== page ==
The report by Berry et al (see p 930) raises the question of mass screening of newborns for cystic fibrosis (CF). The authors suggest that mass screening is advisable, but do not believe enough data are available to recommend the best procedure. Both of these conclusions may be questioned. The advantages of early diagnosis should be examined. Also, since their article reports the examination of 65,000 meconium specimens, and a collaborative study1 funded by the National Cystic Fibrosis Foundation reports the examination of more than 100,000 specimens, it should be possible at this point to draw some conclusions about the efficacy of various testing procedures.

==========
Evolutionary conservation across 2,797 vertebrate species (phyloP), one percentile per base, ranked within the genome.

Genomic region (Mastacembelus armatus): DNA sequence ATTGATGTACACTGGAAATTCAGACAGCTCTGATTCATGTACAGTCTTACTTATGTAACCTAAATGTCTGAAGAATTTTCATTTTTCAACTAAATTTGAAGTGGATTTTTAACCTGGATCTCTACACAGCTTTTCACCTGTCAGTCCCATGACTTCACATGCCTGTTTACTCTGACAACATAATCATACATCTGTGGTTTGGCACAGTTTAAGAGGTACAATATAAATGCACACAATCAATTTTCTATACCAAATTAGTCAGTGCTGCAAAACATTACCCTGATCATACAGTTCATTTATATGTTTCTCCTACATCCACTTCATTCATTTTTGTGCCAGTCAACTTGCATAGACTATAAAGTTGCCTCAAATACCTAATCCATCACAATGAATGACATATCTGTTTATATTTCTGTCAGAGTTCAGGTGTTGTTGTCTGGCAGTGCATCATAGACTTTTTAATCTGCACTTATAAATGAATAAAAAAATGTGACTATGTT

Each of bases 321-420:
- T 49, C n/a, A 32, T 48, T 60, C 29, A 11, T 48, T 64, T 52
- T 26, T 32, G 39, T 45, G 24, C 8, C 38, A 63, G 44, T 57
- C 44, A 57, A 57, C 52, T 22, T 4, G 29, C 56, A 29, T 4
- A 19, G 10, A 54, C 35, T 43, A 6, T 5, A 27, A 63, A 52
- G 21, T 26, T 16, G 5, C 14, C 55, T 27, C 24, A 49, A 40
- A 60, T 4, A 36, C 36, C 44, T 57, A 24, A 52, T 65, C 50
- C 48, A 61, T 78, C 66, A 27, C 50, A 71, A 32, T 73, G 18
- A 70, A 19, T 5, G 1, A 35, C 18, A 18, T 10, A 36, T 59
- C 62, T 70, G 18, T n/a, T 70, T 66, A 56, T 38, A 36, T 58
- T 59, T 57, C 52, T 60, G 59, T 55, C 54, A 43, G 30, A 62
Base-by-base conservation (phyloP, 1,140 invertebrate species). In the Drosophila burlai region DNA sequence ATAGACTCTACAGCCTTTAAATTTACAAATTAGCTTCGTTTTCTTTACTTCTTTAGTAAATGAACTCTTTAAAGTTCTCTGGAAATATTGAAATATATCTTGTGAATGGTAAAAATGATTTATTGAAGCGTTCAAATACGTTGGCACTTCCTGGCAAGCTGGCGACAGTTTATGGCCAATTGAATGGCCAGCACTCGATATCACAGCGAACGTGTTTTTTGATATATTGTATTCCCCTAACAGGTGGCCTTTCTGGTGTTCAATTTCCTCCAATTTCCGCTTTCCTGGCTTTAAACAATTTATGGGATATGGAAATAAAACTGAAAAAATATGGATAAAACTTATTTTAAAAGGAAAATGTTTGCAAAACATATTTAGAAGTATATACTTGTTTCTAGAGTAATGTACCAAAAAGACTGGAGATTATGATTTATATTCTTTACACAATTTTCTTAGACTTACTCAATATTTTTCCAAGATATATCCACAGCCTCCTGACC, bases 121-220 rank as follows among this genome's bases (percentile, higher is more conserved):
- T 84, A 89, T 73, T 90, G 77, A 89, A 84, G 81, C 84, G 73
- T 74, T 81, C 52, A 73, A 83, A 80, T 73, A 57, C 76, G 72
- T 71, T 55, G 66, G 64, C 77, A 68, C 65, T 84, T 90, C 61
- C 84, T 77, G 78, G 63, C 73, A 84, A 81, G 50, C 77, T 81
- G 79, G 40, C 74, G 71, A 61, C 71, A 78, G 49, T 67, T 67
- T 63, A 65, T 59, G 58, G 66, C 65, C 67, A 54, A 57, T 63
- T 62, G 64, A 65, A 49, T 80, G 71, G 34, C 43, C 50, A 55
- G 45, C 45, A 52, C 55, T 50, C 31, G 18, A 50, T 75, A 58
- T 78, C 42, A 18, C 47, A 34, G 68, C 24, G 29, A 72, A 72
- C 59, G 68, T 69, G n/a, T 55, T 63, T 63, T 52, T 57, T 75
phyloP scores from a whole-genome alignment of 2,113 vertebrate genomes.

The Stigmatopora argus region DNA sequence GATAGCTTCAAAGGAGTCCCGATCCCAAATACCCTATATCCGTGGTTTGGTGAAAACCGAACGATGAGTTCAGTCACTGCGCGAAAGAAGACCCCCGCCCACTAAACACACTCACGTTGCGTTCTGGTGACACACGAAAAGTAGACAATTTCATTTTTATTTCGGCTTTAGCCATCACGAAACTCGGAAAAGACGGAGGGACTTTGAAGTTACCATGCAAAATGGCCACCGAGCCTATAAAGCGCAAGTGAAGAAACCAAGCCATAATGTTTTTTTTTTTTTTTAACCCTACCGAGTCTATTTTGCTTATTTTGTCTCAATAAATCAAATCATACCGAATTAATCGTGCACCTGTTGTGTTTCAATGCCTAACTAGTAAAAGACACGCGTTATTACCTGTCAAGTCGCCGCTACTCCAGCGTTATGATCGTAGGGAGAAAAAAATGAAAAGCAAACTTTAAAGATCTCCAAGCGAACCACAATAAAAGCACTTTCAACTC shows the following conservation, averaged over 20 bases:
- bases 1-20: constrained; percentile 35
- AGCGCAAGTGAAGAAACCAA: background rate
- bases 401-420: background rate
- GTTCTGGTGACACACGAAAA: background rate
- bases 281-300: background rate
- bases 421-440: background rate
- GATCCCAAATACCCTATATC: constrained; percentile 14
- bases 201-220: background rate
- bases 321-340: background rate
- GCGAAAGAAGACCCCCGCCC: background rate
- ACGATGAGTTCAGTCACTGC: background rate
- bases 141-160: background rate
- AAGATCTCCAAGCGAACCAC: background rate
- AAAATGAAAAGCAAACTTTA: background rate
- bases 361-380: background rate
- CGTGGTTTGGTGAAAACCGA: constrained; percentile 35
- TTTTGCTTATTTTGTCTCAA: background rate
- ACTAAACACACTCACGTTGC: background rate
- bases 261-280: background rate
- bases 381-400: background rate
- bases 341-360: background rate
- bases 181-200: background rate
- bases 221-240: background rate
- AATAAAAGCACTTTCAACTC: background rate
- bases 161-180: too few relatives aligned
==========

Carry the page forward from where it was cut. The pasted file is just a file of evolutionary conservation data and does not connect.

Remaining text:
It is difficult to argue that the early diagnosis of any disease is not in some way beneficial. However, one may vastly overstate the benefit. This seems to have occurred when Berry et al quoted an estimate "that up to 90% of undiagnosed CF
GIBSON LE. Screening of Newborns for Cystic Fibrosis. Am J Dis Child. 1980;134(10):925–926. doi:10.1001/archpedi.1980.02130220003001
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